Jason Vazquez

Jason Vazquez is a student at Harvard Law School.

The Clean Slate for Worker Power released a series of reports on Tuesday providing in-depth analysis and explanation of key policy recommendations designed to achieve fundamental labor law reform. The exciting new reports focus primarily on developing sectoral bargaining systems, expanding the scope of mandatory subjects of bargaining to include, among other things, decisions about subcontracting, relocation, capital substitution, and investment strategies, and overcoming the strict federal preemption laws that have hampered decades of labor law reform.

In global news, the violent protests in demand of economic justice continue to rage across Colombia, heading into their seventh day today. The demonstrations erupted last Wednesday, in response to a tax reform proposed by the right-wing government that would have raised the prices of everyday goods and services relied upon by millions of already deeply-strained working people. Though President Duque has since rescinded the proposal, thousands of incensed Colombians continue to march in the streets against the rising poverty, inequality, and unemployment that, infecting the nation for decades, has been sharply intensified by the ferocious coronavirus pandemic. Indeed, last year, the country’s rate of poverty rose to an astounding 43 percent. On Monday night, law enforcement officers in Cali, the third-largest city in the country, reportedly opened fire into a crowd of hundreds of protestors in what some have dubbed a “massacre.” At least 18 civilians have been killed, and hundreds more have suffered injuries. The protests were initiated by the country’s largest labor unions, who called for rallies in the streets last week to counter the proposed tax overhaul and, vowing that the protests will continue, have declared a national strike set to start today. To all those courageous voices in Colombia taking to the streets to demand justice, dignity, and a more equitable distribution of wealth and power, we take this moment to affirm that estamos con ustedes en esta lucha por un mundo mejor (we’re with you in this struggle for a better world).

On Monday, the Republican majority on the National Labor Relations Board ruled that telecommunications conglomerate AT&T Mobility LLC had violated federal labor law by threatening a union steward after he recorded a meeting where a worker was being terminated. Regrettably, the Board found AT&T’s repressive policy barring employees from recording conversations with managers to be legal, though they held this particular application of the rule — to a shop steward engaged in protected union activity — illegal. In the order, the Board overruled part of its decision rendered 17 years ago in Lutheran Heritage, which invalidated an otherwise-lawful policy if unlawfully applied to restrict the exercise of employee rights under Section 7 of the National Labor Relations Act. Monday’s decision is merely the latest installment in a series of vicious attacks on working people launched by the conservative members of the Board ever since the fanatically anti-labor Republican Party seized control of it in 2017.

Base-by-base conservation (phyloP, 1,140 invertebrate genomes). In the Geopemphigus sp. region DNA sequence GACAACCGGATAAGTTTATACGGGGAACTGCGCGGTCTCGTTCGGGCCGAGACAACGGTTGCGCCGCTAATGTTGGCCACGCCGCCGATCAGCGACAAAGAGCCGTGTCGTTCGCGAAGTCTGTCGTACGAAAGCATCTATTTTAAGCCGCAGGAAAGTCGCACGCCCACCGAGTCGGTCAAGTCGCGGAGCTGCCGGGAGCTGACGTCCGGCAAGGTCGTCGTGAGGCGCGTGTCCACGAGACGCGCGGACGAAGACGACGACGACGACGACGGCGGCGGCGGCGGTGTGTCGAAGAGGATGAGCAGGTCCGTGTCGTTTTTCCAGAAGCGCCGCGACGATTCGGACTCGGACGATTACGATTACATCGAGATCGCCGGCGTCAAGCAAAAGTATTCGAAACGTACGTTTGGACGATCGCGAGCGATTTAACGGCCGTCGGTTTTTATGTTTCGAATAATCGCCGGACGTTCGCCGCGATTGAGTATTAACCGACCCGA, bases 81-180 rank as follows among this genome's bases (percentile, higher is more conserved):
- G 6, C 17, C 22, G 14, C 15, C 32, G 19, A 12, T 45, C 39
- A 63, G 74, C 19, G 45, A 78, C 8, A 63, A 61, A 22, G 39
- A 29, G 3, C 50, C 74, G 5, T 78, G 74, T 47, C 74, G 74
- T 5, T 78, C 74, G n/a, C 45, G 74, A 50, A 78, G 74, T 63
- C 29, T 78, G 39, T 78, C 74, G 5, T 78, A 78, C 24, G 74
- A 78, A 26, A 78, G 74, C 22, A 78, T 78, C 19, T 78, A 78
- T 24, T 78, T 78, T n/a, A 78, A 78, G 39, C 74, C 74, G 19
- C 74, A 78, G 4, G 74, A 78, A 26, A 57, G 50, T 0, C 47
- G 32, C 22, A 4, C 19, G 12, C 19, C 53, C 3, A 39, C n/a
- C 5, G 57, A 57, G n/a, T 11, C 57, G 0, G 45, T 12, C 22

In a groundbreaking article published Tuesday, the Pittsburgh Business Times detailed that several local businesses seem to have discovered an exciting new management tool. Though purportedly struggling to fill positions for months, these companies were suddenly inundated with “thousands of applications” after raising their starting wages to $15 an hour and above. As labor shortages reportedly persist around the country, post-lockdown wages remain stubbornly low, and some right-wing state governments have begun to peel back pandemic-era unemployment benefits, these small Pittsburgh firms might have uncovered the long-hidden key to commercial success — paying decent wages and treating workers with dignity. Let’s hope their innovative management strategy spreads to businesses throughout the country.

In sports news, the unions representing athletes in the four largest American professional sports leagues on Tuesday voiced their support for the PRO Act. In the joint statement, the MLBPA, the NBPA, the NFLPA, and the NHLPA declared that “now is the time to overcome decades of increasing obstacles to working people who choose to exercise their right to organize a union” and affirmed their belief that “all workers should have the same fair chance to work together to improve their pay, benefits, and working conditions.” Though the bill remains frozen in the Senate, we can only hope that the backing of these major players unions might help further raise public awareness and impose an additional degree of pressure on Senate Democrats, some of whom are avid sports fans, to abolish the filibuster, the graveyard of labor law reform.

In other news from the upper chamber, The Hill reports that Senate Majority Leader Chuck Schumer (D-NY) and Senator Sherrod Brown (D-OH) announced yesterday a $73 billion dollar plan, titled Clean Transit for America, to replace the nation’s fleet of thousands of mass transit buses with zero-emission vehicles. Given that millions of American workers rely on public transit, global carbon emissions continue to rise, and scientists and intelligence agencies have been issuing increasingly frantic warnings of a hellish future ravaged by ecological decimation, mass migration, and global famine, investing at least a few billion dollars into a system of clean public transportation certainly strikes us as a decent proposal.

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